There’s a new kid on the block, a synthetic watercolour brush called Sablene. It was developed to replace the need for natural sable which is generally regarded as the best watercolour brush because of its’ capacity to hold a lot of water. I am testing the new Sablene brushes,comparing them to other types of brushes.
Sable vs Synthetic Hair?
The modern artist is always on the lookout for better tools. What’s more, we are increasingly aware of where these tools come from and the impact we have on the environment, particularly on animals. Sable brushes have been regarded as the best watercolour tools due to their capacity to hold large amounts of water while having an excellent pointing ability. Unfortunately this comes at a great cost to the sable, the weasel-like creature that lives in Siberia. It doesn’t do well in captivity which makes its farming difficult. The species is also threatened by extinction in its natural habitat because of fur hunting. Whilst there are plenty of synthetic alternatives for the vegan-minded artist, they rarely offer the same excellent properties as natural sable hair. So do we compromise our art or animal welfare?
Pro Arte has set out to solve this problem and developed a new line of synthetic filaments called ‘Wave Synthetics’. The ‘Sablene’ brushes contain a mixture of grades and thickness which creates space between the fibres to hold more water than regular synthetics. They are soft and springy and are barely distinguishable from real sable hair. This is a very welcome addition to the synthetic brushes available to watercolourists and it seems like artists don’t have to compromise on quality anymore should they wish to stay away from animal hair.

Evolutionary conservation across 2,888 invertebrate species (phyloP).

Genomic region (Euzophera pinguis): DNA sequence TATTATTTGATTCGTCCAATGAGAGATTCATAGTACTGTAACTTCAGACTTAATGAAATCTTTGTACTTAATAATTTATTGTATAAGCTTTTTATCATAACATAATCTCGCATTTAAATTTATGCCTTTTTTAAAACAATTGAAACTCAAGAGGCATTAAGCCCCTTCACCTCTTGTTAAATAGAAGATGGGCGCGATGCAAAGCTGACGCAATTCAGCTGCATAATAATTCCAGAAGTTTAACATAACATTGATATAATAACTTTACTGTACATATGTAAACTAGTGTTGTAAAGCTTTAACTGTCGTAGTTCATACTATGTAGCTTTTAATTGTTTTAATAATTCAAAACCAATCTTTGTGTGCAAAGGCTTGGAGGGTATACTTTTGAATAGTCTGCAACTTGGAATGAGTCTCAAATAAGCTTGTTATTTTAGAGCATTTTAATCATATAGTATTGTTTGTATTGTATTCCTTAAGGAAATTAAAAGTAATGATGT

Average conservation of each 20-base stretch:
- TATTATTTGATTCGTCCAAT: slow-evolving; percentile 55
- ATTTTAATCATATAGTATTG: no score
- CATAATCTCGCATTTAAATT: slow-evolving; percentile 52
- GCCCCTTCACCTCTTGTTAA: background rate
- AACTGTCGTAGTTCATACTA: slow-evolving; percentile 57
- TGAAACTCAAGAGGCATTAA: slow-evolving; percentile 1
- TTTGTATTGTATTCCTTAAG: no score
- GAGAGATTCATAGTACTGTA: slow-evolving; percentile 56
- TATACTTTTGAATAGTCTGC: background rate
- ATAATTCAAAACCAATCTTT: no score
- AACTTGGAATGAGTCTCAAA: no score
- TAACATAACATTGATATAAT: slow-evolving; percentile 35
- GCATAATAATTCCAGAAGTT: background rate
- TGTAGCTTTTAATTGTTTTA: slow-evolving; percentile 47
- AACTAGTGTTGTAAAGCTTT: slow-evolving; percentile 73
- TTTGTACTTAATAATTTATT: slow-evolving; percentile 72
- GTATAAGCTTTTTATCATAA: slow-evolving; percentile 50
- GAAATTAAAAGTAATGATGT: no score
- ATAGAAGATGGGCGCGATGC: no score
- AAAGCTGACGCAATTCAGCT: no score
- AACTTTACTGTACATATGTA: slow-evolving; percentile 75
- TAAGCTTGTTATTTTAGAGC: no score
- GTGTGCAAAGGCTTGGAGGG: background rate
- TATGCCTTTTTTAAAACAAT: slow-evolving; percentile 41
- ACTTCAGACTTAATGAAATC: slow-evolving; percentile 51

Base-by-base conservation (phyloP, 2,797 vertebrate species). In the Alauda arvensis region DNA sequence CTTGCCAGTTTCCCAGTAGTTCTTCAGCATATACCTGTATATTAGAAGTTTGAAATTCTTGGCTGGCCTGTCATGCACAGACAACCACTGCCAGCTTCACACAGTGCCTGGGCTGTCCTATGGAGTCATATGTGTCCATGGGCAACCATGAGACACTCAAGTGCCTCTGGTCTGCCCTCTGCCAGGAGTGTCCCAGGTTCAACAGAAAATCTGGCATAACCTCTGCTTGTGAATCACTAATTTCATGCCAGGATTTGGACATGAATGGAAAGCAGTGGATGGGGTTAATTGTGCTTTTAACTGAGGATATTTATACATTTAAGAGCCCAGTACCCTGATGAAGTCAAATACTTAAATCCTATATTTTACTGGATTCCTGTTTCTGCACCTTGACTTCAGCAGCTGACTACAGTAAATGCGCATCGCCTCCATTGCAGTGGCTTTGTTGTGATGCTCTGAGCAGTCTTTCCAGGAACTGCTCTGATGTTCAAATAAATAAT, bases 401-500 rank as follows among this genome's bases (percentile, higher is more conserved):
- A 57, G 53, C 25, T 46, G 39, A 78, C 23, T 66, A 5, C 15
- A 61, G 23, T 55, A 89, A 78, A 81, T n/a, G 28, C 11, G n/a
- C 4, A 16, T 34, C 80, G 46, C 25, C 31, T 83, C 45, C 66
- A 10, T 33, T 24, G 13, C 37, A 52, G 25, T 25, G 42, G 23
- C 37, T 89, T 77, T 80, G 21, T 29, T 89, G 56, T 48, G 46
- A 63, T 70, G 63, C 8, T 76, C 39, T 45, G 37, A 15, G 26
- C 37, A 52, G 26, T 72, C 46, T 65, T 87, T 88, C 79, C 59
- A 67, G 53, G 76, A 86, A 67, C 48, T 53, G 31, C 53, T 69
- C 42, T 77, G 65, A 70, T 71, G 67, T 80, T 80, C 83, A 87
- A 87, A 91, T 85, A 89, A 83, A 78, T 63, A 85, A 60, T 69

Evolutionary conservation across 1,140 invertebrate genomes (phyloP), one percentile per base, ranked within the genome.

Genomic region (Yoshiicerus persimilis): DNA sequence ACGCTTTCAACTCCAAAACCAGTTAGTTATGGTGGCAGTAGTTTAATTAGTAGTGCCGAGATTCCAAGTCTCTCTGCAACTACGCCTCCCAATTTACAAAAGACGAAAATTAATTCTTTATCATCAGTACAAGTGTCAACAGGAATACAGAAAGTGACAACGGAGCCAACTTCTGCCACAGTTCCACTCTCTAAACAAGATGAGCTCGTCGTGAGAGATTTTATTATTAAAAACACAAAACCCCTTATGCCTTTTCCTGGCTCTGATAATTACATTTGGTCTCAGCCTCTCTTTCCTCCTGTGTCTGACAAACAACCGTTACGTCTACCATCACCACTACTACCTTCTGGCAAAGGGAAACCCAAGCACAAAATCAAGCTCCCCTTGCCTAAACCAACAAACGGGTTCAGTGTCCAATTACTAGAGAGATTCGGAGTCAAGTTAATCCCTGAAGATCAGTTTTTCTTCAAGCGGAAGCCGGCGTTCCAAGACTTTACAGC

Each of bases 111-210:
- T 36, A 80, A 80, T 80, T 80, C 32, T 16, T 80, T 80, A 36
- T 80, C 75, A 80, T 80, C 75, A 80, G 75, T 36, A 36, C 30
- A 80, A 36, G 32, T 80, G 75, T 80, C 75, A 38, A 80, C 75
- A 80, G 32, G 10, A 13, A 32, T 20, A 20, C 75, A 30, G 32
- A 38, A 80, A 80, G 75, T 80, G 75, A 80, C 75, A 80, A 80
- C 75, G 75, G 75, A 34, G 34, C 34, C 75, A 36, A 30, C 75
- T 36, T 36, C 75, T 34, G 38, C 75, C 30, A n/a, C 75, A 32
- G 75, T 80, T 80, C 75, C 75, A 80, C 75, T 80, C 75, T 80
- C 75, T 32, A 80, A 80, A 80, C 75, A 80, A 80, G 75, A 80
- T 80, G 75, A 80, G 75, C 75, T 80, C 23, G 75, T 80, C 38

I wanted to compare Sablene to natural sable and to other synthetic brushes. Here is the complete list of the brushes I used for my experiments (from top to bottom on picture below):
Round 8 Pro Arte Sablene
Round 8 Lawrence Value High Quality Red Sable
Round 8 Pro Arte Prolene
Round 8 Da Vinci Universal Synthetics
I was pretty excited when I heard about these brushes as I always use synthetics even if that means I have to accommodate slight differences. Over the years I collected quite a few different types and learned to work around their limited capacity to hold water and often less pointed tips. The first thing that struck me about Sablene was its wavy hair and pleasant appearance: it has a shiny black handle and a rich gold ferrule. I immediately took a liking to it.